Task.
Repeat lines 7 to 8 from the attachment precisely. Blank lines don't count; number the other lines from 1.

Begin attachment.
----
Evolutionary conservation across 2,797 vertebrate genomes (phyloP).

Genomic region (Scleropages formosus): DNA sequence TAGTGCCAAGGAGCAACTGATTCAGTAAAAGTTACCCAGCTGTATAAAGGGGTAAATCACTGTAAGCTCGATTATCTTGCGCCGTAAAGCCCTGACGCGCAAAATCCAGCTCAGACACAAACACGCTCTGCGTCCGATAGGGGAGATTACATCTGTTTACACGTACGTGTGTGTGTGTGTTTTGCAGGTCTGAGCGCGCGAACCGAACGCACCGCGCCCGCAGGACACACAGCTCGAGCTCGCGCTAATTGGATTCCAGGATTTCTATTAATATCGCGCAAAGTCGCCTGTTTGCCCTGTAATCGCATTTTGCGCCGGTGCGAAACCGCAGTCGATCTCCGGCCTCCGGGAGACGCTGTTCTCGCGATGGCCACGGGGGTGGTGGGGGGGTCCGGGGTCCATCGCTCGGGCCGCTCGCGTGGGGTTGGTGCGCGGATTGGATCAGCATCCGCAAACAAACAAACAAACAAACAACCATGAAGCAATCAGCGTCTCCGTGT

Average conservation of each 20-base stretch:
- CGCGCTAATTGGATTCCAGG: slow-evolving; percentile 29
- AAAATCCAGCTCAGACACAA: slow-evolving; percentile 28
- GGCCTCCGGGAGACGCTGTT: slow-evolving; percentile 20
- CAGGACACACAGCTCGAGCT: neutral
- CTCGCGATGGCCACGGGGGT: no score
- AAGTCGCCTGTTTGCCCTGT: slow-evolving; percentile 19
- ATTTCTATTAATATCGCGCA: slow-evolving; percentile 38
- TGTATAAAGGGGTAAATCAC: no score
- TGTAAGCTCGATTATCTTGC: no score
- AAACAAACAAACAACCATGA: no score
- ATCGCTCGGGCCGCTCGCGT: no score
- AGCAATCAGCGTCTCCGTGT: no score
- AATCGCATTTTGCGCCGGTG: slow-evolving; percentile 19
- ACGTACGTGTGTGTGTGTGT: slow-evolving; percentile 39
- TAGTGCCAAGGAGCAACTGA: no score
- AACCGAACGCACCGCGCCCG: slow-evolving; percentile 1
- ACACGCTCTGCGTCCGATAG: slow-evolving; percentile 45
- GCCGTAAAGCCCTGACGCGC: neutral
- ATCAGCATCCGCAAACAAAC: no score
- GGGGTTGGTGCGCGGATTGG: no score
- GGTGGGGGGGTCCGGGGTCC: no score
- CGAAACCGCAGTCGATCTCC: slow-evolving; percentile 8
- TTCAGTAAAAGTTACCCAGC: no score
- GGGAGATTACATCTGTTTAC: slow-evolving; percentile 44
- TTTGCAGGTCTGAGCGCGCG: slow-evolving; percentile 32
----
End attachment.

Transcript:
- CAGGACACACAGCTCGAGCT: neutral
- CTCGCGATGGCCACGGGGGT: no score